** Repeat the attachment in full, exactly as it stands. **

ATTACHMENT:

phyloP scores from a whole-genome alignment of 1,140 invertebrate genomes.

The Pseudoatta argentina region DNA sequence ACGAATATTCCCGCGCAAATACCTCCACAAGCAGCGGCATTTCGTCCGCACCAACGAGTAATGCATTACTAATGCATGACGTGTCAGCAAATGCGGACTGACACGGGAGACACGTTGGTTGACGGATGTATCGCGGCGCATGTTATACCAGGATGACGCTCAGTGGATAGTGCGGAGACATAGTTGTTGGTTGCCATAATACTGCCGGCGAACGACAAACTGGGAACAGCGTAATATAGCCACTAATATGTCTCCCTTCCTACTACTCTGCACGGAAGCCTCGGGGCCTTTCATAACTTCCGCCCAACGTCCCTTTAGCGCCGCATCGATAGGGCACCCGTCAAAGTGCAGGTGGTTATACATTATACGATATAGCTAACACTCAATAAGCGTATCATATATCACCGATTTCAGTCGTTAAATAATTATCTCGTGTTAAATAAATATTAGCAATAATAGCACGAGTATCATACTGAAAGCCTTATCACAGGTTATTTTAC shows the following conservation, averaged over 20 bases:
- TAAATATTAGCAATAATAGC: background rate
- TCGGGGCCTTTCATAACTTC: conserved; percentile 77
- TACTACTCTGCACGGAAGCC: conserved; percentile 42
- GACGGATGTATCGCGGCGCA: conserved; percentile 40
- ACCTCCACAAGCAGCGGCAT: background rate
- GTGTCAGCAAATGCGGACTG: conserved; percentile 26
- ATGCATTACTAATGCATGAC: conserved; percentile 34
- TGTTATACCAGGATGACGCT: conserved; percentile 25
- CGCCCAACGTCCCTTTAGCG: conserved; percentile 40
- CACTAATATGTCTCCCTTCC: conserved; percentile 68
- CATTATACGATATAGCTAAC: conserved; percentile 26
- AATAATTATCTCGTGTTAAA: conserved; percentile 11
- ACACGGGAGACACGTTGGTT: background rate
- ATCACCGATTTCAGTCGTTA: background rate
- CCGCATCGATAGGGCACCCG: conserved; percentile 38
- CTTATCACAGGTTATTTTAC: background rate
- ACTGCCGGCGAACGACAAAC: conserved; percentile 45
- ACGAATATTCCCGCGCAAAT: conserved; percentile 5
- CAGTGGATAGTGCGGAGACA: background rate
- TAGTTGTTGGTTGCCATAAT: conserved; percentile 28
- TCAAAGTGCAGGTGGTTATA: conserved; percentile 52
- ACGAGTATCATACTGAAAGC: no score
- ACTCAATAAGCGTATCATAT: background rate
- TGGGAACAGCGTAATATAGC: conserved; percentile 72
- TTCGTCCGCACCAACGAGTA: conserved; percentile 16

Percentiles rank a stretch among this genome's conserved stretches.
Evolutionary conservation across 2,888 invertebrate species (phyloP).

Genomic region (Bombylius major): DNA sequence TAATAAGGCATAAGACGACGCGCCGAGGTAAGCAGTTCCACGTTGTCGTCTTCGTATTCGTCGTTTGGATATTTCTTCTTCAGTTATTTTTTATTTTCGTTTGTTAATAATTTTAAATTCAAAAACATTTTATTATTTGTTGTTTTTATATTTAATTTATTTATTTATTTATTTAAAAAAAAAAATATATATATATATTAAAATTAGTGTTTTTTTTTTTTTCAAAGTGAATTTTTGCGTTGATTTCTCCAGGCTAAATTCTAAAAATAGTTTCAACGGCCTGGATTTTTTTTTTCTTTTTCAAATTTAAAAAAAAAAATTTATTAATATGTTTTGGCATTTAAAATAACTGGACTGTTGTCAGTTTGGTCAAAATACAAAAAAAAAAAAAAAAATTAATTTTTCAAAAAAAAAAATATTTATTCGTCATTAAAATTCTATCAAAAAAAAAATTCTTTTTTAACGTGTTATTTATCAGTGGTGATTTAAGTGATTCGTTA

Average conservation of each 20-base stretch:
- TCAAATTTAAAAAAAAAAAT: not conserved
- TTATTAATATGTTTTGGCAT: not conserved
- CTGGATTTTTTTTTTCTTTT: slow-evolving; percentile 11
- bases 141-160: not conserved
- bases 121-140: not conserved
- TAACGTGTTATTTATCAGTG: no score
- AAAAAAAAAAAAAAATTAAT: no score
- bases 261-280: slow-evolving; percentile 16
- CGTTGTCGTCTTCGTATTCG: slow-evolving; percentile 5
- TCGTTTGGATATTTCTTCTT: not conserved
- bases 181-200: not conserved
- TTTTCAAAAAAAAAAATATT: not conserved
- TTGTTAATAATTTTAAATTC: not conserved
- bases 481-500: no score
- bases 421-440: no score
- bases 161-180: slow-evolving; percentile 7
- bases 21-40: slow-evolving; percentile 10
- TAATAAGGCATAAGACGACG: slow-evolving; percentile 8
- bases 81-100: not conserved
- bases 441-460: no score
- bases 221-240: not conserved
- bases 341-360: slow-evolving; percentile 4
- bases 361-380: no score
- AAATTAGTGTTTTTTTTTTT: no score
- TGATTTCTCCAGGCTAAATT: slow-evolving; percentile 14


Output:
phyloP scores from a whole-genome alignment of 1,140 invertebrate genomes.

The Pseudoatta argentina region DNA sequence ACGAATATTCCCGCGCAAATACCTCCACAAGCAGCGGCATTTCGTCCGCACCAACGAGTAATGCATTACTAATGCATGACGTGTCAGCAAATGCGGACTGACACGGGAGACACGTTGGTTGACGGATGTATCGCGGCGCATGTTATACCAGGATGACGCTCAGTGGATAGTGCGGAGACATAGTTGTTGGTTGCCATAATACTGCCGGCGAACGACAAACTGGGAACAGCGTAATATAGCCACTAATATGTCTCCCTTCCTACTACTCTGCACGGAAGCCTCGGGGCCTTTCATAACTTCCGCCCAACGTCCCTTTAGCGCCGCATCGATAGGGCACCCGTCAAAGTGCAGGTGGTTATACATTATACGATATAGCTAACACTCAATAAGCGTATCATATATCACCGATTTCAGTCGTTAAATAATTATCTCGTGTTAAATAAATATTAGCAATAATAGCACGAGTATCATACTGAAAGCCTTATCACAGGTTATTTTAC shows the following conservation, averaged over 20 bases:
- TAAATATTAGCAATAATAGC: background rate
- TCGGGGCCTTTCATAACTTC: conserved; percentile 77
- TACTACTCTGCACGGAAGCC: conserved; percentile 42
- GACGGATGTATCGCGGCGCA: conserved; percentile 40
- ACCTCCACAAGCAGCGGCAT: background rate
- GTGTCAGCAAATGCGGACTG: conserved; percentile 26
- ATGCATTACTAATGCATGAC: conserved; percentile 34
- TGTTATACCAGGATGACGCT: conserved; percentile 25
- CGCCCAACGTCCCTTTAGCG: conserved; percentile 40
- CACTAATATGTCTCCCTTCC: conserved; percentile 68
- CATTATACGATATAGCTAAC: conserved; percentile 26
- AATAATTATCTCGTGTTAAA: conserved; percentile 11
- ACACGGGAGACACGTTGGTT: background rate
- ATCACCGATTTCAGTCGTTA: background rate
- CCGCATCGATAGGGCACCCG: conserved; percentile 38
- CTTATCACAGGTTATTTTAC: background rate
- ACTGCCGGCGAACGACAAAC: conserved; percentile 45
- ACGAATATTCCCGCGCAAAT: conserved; percentile 5
- CAGTGGATAGTGCGGAGACA: background rate
- TAGTTGTTGGTTGCCATAAT: conserved; percentile 28
- TCAAAGTGCAGGTGGTTATA: conserved; percentile 52
- ACGAGTATCATACTGAAAGC: no score
- ACTCAATAAGCGTATCATAT: background rate
- TGGGAACAGCGTAATATAGC: conserved; percentile 72
- TTCGTCCGCACCAACGAGTA: conserved; percentile 16

Percentiles rank a stretch among this genome's conserved stretches.
Evolutionary conservation across 2,888 invertebrate species (phyloP).

Genomic region (Bombylius major): DNA sequence TAATAAGGCATAAGACGACGCGCCGAGGTAAGCAGTTCCACGTTGTCGTCTTCGTATTCGTCGTTTGGATATTTCTTCTTCAGTTATTTTTTATTTTCGTTTGTTAATAATTTTAAATTCAAAAACATTTTATTATTTGTTGTTTTTATATTTAATTTATTTATTTATTTATTTAAAAAAAAAAATATATATATATATTAAAATTAGTGTTTTTTTTTTTTTCAAAGTGAATTTTTGCGTTGATTTCTCCAGGCTAAATTCTAAAAATAGTTTCAACGGCCTGGATTTTTTTTTTCTTTTTCAAATTTAAAAAAAAAAATTTATTAATATGTTTTGGCATTTAAAATAACTGGACTGTTGTCAGTTTGGTCAAAATACAAAAAAAAAAAAAAAAATTAATTTTTCAAAAAAAAAAATATTTATTCGTCATTAAAATTCTATCAAAAAAAAAATTCTTTTTTAACGTGTTATTTATCAGTGGTGATTTAAGTGATTCGTTA

Average conservation of each 20-base stretch:
- TCAAATTTAAAAAAAAAAAT: not conserved
- TTATTAATATGTTTTGGCAT: not conserved
- CTGGATTTTTTTTTTCTTTT: slow-evolving; percentile 11
- bases 141-160: not conserved
- bases 121-140: not conserved
- TAACGTGTTATTTATCAGTG: no score
- AAAAAAAAAAAAAAATTAAT: no score
- bases 261-280: slow-evolving; percentile 16
- CGTTGTCGTCTTCGTATTCG: slow-evolving; percentile 5
- TCGTTTGGATATTTCTTCTT: not conserved
- bases 181-200: not conserved
- TTTTCAAAAAAAAAAATATT: not conserved
- TTGTTAATAATTTTAAATTC: not conserved
- bases 481-500: no score
- bases 421-440: no score
- bases 161-180: slow-evolving; percentile 7
- bases 21-40: slow-evolving; percentile 10
- TAATAAGGCATAAGACGACG: slow-evolving; percentile 8
- bases 81-100: not conserved
- bases 441-460: no score
- bases 221-240: not conserved
- bases 341-360: slow-evolving; percentile 4
- bases 361-380: no score
- AAATTAGTGTTTTTTTTTTT: no score
- TGATTTCTCCAGGCTAAATT: slow-evolving; percentile 14